- Step 2 – Define the Project Objectives (the products, services and/or results delivered at project implementation). These will also be used to verify scope and requirements.
- Step 3 – The Context Diagram. Look at the area under study as an outsourced business, with Suppliers (of data) and Customers (recipients of data/information/results).
- Step 4 – The Event List. This represents your “business model”. You define all of the events that “wake up” your business and require a planned response. In the prior posts, I presented a variety of techniques for fleshing out these events. Included in the Event List are your business processes and stakeholders.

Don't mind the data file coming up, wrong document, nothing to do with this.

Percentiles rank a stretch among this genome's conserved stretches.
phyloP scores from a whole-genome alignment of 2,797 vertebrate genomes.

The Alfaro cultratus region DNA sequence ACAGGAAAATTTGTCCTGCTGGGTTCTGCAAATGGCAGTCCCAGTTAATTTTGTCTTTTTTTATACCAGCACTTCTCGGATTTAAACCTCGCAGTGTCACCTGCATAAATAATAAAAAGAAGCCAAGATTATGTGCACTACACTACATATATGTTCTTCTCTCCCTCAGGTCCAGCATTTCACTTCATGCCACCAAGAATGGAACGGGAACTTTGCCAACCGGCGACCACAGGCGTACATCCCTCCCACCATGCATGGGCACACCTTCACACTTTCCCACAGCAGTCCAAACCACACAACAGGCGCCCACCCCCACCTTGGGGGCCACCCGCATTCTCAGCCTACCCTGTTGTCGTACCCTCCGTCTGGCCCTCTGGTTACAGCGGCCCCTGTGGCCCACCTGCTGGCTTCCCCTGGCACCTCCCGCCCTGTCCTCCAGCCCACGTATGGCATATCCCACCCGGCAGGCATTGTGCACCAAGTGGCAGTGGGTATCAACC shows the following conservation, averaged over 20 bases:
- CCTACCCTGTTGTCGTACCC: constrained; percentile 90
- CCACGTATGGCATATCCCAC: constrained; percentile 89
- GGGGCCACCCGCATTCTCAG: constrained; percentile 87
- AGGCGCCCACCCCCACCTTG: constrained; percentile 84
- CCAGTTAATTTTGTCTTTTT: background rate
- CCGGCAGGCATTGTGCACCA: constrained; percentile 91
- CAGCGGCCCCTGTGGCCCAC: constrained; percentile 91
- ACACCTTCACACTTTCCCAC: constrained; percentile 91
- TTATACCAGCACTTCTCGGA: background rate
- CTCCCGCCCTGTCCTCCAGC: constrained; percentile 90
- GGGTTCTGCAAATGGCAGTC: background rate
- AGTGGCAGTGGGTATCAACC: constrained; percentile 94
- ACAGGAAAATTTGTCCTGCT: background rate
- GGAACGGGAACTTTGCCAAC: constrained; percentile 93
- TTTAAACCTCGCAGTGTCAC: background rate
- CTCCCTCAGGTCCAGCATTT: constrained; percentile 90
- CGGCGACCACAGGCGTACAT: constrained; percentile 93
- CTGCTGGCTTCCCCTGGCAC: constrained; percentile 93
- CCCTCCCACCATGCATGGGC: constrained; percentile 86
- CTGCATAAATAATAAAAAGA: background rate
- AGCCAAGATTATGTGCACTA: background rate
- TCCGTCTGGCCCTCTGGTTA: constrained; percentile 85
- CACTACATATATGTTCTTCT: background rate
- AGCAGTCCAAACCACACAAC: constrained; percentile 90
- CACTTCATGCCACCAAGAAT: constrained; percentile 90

- Step 5 – Validate the Event Model. Compare your event scope with the Business and Project Objectives and verify with the Project Sponsor that all objectives are covered by this scope.
- Step 6 – Construct Use Cases. Use the defined business processes in the Event Model as the starting point for creating Use Cases.
- Step 7 – Test Planning and Execution. The Event Model is a wonderful framework in which to define your test scenarios and cases. Take advantage of all the work you did in the requirements phase to make your test planning and execution easier.
That’s it for this topic. I hope you found it informative and useful. I have used this technique successfully in many real-world projects.
In addition to being a great way to elicit the complete scope of a project, the Event/Response methodology delivers a comprehensive framework for test planning and execution. When using this methodology, what many call “User Acceptance Testing” can be replaced by the term “Event Testing”.